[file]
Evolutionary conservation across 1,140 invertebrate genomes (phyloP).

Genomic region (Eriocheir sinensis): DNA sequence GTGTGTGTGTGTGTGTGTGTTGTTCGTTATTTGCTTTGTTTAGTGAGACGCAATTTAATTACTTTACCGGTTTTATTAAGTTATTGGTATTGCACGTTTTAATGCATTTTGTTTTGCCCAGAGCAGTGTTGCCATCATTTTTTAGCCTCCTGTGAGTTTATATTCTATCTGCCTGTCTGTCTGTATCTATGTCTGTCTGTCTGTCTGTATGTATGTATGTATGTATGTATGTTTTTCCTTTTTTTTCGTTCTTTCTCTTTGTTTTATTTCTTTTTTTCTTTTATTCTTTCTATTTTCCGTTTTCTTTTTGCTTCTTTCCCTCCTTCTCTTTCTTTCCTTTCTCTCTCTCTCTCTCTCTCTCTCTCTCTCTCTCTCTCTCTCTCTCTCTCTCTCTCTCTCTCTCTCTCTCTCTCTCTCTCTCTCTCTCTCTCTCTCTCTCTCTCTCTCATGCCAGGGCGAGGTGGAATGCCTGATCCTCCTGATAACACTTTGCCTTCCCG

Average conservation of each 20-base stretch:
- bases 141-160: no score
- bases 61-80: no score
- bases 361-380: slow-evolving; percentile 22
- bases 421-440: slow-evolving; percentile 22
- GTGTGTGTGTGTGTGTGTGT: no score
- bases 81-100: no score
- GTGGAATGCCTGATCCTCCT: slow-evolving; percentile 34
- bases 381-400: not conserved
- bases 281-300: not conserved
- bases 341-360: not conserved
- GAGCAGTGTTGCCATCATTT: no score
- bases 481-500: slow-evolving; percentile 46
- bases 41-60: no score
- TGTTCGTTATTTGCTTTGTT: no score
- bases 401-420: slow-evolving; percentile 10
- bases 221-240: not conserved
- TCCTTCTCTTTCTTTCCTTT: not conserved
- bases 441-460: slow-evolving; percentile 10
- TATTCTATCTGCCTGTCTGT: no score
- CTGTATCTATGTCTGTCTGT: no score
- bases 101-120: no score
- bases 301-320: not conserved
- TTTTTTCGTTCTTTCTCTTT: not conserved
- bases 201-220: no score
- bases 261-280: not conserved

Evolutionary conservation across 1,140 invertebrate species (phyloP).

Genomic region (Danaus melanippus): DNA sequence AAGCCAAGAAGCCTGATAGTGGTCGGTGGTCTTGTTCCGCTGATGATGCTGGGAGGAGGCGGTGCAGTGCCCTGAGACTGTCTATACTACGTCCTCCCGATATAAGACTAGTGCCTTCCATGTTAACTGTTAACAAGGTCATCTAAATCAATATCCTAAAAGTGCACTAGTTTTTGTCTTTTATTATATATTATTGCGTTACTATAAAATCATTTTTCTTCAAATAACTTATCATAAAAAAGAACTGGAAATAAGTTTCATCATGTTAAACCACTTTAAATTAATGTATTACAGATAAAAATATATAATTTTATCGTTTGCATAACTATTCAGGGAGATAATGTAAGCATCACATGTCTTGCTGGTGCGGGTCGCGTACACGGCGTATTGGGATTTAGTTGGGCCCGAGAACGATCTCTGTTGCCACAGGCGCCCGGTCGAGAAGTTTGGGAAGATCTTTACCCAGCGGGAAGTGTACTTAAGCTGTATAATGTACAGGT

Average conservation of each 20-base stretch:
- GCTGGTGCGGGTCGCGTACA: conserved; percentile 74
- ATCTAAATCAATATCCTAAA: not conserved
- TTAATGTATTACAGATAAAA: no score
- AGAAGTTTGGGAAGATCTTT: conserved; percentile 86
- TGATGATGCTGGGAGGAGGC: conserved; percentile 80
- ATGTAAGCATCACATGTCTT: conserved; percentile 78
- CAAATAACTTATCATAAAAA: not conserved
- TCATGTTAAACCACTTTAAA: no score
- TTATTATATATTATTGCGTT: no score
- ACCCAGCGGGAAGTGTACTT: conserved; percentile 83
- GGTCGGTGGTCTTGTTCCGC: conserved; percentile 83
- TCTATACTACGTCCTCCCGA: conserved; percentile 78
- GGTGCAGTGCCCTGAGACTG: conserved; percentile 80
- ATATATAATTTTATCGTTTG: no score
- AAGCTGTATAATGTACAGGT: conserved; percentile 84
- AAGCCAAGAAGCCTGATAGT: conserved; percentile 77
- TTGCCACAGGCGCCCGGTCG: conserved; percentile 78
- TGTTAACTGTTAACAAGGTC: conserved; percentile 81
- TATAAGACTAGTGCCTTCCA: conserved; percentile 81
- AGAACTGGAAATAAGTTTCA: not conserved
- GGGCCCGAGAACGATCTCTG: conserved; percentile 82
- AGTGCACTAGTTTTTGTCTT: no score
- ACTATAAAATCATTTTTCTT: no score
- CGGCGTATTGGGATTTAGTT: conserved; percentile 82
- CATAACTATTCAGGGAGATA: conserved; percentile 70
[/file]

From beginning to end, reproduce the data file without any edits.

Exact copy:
Evolutionary conservation across 1,140 invertebrate genomes (phyloP).

Genomic region (Eriocheir sinensis): DNA sequence GTGTGTGTGTGTGTGTGTGTTGTTCGTTATTTGCTTTGTTTAGTGAGACGCAATTTAATTACTTTACCGGTTTTATTAAGTTATTGGTATTGCACGTTTTAATGCATTTTGTTTTGCCCAGAGCAGTGTTGCCATCATTTTTTAGCCTCCTGTGAGTTTATATTCTATCTGCCTGTCTGTCTGTATCTATGTCTGTCTGTCTGTCTGTATGTATGTATGTATGTATGTATGTTTTTCCTTTTTTTTCGTTCTTTCTCTTTGTTTTATTTCTTTTTTTCTTTTATTCTTTCTATTTTCCGTTTTCTTTTTGCTTCTTTCCCTCCTTCTCTTTCTTTCCTTTCTCTCTCTCTCTCTCTCTCTCTCTCTCTCTCTCTCTCTCTCTCTCTCTCTCTCTCTCTCTCTCTCTCTCTCTCTCTCTCTCTCTCTCTCTCTCTCTCTCTCTCTCTCATGCCAGGGCGAGGTGGAATGCCTGATCCTCCTGATAACACTTTGCCTTCCCG

Average conservation of each 20-base stretch:
- bases 141-160: no score
- bases 61-80: no score
- bases 361-380: slow-evolving; percentile 22
- bases 421-440: slow-evolving; percentile 22
- GTGTGTGTGTGTGTGTGTGT: no score
- bases 81-100: no score
- GTGGAATGCCTGATCCTCCT: slow-evolving; percentile 34
- bases 381-400: not conserved
- bases 281-300: not conserved
- bases 341-360: not conserved
- GAGCAGTGTTGCCATCATTT: no score
- bases 481-500: slow-evolving; percentile 46
- bases 41-60: no score
- TGTTCGTTATTTGCTTTGTT: no score
- bases 401-420: slow-evolving; percentile 10
- bases 221-240: not conserved
- TCCTTCTCTTTCTTTCCTTT: not conserved
- bases 441-460: slow-evolving; percentile 10
- TATTCTATCTGCCTGTCTGT: no score
- CTGTATCTATGTCTGTCTGT: no score
- bases 101-120: no score
- bases 301-320: not conserved
- TTTTTTCGTTCTTTCTCTTT: not conserved
- bases 201-220: no score
- bases 261-280: not conserved

Evolutionary conservation across 1,140 invertebrate species (phyloP).

Genomic region (Danaus melanippus): DNA sequence AAGCCAAGAAGCCTGATAGTGGTCGGTGGTCTTGTTCCGCTGATGATGCTGGGAGGAGGCGGTGCAGTGCCCTGAGACTGTCTATACTACGTCCTCCCGATATAAGACTAGTGCCTTCCATGTTAACTGTTAACAAGGTCATCTAAATCAATATCCTAAAAGTGCACTAGTTTTTGTCTTTTATTATATATTATTGCGTTACTATAAAATCATTTTTCTTCAAATAACTTATCATAAAAAAGAACTGGAAATAAGTTTCATCATGTTAAACCACTTTAAATTAATGTATTACAGATAAAAATATATAATTTTATCGTTTGCATAACTATTCAGGGAGATAATGTAAGCATCACATGTCTTGCTGGTGCGGGTCGCGTACACGGCGTATTGGGATTTAGTTGGGCCCGAGAACGATCTCTGTTGCCACAGGCGCCCGGTCGAGAAGTTTGGGAAGATCTTTACCCAGCGGGAAGTGTACTTAAGCTGTATAATGTACAGGT

Average conservation of each 20-base stretch:
- GCTGGTGCGGGTCGCGTACA: conserved; percentile 74
- ATCTAAATCAATATCCTAAA: not conserved
- TTAATGTATTACAGATAAAA: no score
- AGAAGTTTGGGAAGATCTTT: conserved; percentile 86
- TGATGATGCTGGGAGGAGGC: conserved; percentile 80
- ATGTAAGCATCACATGTCTT: conserved; percentile 78
- CAAATAACTTATCATAAAAA: not conserved
- TCATGTTAAACCACTTTAAA: no score
- TTATTATATATTATTGCGTT: no score
- ACCCAGCGGGAAGTGTACTT: conserved; percentile 83
- GGTCGGTGGTCTTGTTCCGC: conserved; percentile 83
- TCTATACTACGTCCTCCCGA: conserved; percentile 78
- GGTGCAGTGCCCTGAGACTG: conserved; percentile 80
- ATATATAATTTTATCGTTTG: no score
- AAGCTGTATAATGTACAGGT: conserved; percentile 84
- AAGCCAAGAAGCCTGATAGT: conserved; percentile 77
- TTGCCACAGGCGCCCGGTCG: conserved; percentile 78
- TGTTAACTGTTAACAAGGTC: conserved; percentile 81
- TATAAGACTAGTGCCTTCCA: conserved; percentile 81
- AGAACTGGAAATAAGTTTCA: not conserved
- GGGCCCGAGAACGATCTCTG: conserved; percentile 82
- AGTGCACTAGTTTTTGTCTT: no score
- ACTATAAAATCATTTTTCTT: no score
- CGGCGTATTGGGATTTAGTT: conserved; percentile 82
- CATAACTATTCAGGGAGATA: conserved; percentile 70